Big Red Monster


We’re visiting my parents – my mom has been wonderful, but my dad has definitely lost a lot since I last saw him. He can’t remember things day to day – often moment to moment is a real struggle. And he is suspicious; possesive of people and things. 

I’m pissed off at him. He’s been rude to Worf; suspicious of his movements, and ready to tear into him. 

There is a lot I can handle from my dad – even before he was sick, he could be a completely unreasonable asshole sometimes, and I often stood by him anyway. But if he is rude to my sweetheart, we are going to have some real problems. 

I’m pretty sure the anger is just a stage of grief, but in my defense, this big, red, suspicious monster is a real ass. 


My dad is dying.

Normally, that’s not something I would say to anybody at first acquaintance. It’s too personal, too painful, too soon.

Here, though, it somehow seems appropriate. It’s my therapy blog, my readers, my thoughts, and so I am free from any restraints imposed by normalcy.

It hurts to say it; that he is dying. It’s not only that I love him, and that I will be sad to see him go. It’s the way he is dying – slowly, a little piece of him crumbling away every moment of every day. It’s like the tide – at first, you’re not sure it’s really going out, and then you think that it will be a very long time before it does go out all the way (and you have plenty of time to enjoy the water), but far too soon you realize it is going. It’s going fast, and there is nothing you can do to keep the water from receding. The world is too big, too old, and you are small and young and frail.

Death is like that. Watching someone die of dementia is painful in ways I didn’t know I could ache. Tears don’t seem to help, and being with him is an especially exquisite form of torture.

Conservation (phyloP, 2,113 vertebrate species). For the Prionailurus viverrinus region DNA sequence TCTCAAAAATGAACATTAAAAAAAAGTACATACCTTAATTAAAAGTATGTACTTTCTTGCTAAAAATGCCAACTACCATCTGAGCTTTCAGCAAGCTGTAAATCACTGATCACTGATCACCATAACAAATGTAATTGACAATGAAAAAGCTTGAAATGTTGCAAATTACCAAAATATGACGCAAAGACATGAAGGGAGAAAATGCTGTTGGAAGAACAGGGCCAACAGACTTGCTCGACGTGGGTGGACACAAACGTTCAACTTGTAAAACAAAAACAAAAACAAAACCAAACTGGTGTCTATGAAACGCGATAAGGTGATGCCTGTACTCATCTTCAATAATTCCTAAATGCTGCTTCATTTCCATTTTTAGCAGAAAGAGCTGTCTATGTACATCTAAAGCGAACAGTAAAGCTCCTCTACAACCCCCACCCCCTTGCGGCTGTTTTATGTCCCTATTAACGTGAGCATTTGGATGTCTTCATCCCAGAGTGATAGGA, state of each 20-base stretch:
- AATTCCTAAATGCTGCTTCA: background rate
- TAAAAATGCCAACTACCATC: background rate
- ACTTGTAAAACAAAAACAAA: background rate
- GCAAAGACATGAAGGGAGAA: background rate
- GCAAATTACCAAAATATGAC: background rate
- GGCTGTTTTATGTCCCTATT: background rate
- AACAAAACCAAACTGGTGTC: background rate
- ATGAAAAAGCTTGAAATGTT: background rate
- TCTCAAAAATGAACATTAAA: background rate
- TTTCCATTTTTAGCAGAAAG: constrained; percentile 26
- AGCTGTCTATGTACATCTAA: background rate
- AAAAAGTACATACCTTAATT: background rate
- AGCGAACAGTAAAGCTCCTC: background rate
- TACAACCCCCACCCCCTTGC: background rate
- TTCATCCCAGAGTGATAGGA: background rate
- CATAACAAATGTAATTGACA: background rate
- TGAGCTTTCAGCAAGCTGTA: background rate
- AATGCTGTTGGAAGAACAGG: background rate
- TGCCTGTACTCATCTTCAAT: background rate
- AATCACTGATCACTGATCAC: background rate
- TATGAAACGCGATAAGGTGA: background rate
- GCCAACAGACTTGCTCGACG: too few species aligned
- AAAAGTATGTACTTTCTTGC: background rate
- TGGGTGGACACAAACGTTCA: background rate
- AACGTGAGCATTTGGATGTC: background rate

I miss him. I hold his hand and talk to him, but it’s like a bad episode of Dr. Who, or some other hokey form of science fiction, where the robot is dying, and instead of just shutting off, it starts repeating all the things it used to say all the time.

“My life really started when I met your mom.”

“The hell, you roar!”

“Well, I was fishing with Dad, you see, and my job was to run the motor….”

I can hear Future Me whispering in my ear to enjoy this time; it’s a gift, before he really loses it, and is gone for good. I wish she would shut up. It does me no good to focus on how much worse it will get before he actually passes away.

The future may hold beautiful days with him yet, but I can’t bring myself to think of them. They hurt, too, because I know he won’t remember. Someday, he won’t even remember me. And what will I do then?

He got old too soon. He wasn’t supposed to go this way; I’m too young to say goodbye. I still need his wisdom and his love and his ever-enduring faith in me – always sure that I will do the right thing.

Play it again, God. Please, play it again.